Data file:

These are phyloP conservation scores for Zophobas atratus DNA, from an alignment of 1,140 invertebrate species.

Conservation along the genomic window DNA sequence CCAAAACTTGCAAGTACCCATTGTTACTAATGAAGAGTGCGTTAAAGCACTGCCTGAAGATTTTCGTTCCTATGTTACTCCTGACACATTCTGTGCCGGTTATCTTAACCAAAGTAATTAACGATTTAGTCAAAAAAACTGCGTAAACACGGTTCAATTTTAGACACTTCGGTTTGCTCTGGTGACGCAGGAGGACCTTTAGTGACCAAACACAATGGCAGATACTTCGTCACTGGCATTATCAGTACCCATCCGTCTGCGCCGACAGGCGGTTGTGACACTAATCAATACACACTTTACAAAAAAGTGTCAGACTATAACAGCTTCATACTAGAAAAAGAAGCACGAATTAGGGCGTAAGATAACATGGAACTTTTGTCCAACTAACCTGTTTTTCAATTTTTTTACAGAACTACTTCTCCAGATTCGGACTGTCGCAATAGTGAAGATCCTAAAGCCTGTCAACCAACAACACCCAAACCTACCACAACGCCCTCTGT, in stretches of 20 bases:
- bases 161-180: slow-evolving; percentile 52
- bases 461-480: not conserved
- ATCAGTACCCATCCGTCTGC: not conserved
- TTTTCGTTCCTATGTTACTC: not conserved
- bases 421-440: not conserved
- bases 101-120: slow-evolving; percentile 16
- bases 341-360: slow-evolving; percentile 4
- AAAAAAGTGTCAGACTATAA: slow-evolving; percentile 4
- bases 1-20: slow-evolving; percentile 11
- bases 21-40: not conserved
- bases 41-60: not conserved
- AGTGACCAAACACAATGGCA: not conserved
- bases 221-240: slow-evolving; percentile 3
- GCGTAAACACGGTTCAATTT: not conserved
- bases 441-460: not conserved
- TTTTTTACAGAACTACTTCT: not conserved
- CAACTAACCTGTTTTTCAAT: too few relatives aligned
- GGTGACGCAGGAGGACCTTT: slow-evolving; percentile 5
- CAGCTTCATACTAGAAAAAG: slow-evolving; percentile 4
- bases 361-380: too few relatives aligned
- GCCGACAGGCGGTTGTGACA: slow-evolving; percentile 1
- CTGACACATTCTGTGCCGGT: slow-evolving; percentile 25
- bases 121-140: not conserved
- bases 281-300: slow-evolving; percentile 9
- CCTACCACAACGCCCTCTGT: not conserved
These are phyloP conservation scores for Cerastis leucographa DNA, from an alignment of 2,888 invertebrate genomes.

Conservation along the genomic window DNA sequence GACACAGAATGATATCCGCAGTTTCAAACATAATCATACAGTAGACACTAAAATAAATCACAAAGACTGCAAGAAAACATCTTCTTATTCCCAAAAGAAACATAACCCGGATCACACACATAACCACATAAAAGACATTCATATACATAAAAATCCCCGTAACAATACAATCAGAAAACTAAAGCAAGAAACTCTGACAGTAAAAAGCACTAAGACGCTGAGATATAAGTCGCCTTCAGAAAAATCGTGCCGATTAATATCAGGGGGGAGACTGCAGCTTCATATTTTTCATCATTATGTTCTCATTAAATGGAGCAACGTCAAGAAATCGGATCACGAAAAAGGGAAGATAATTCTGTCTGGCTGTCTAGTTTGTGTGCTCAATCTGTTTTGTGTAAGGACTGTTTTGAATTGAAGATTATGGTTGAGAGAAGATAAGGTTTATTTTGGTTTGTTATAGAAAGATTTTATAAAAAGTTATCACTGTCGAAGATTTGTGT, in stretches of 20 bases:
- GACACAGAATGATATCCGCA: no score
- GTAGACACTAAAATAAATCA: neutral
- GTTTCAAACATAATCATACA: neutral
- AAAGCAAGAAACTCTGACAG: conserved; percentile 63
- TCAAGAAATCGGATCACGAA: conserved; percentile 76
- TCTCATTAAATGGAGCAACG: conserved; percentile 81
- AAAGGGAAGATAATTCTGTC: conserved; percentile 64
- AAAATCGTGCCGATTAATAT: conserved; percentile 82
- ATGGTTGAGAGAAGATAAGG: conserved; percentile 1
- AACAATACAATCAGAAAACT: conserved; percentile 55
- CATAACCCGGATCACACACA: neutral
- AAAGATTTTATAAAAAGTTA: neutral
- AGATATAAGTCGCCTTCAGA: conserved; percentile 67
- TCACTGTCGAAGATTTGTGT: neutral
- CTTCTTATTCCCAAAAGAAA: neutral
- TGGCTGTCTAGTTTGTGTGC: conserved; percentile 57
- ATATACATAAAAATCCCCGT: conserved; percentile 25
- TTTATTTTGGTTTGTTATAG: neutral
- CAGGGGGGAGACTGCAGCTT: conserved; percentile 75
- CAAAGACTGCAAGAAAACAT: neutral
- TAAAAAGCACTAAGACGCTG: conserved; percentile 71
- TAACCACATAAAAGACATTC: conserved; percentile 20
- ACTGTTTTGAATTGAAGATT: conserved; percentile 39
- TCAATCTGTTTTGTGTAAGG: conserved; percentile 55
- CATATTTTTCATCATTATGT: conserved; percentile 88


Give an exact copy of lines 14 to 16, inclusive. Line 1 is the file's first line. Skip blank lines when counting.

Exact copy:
- AGTGACCAAACACAATGGCA: not conserved
- bases 221-240: slow-evolving; percentile 3
- GCGTAAACACGGTTCAATTT: not conserved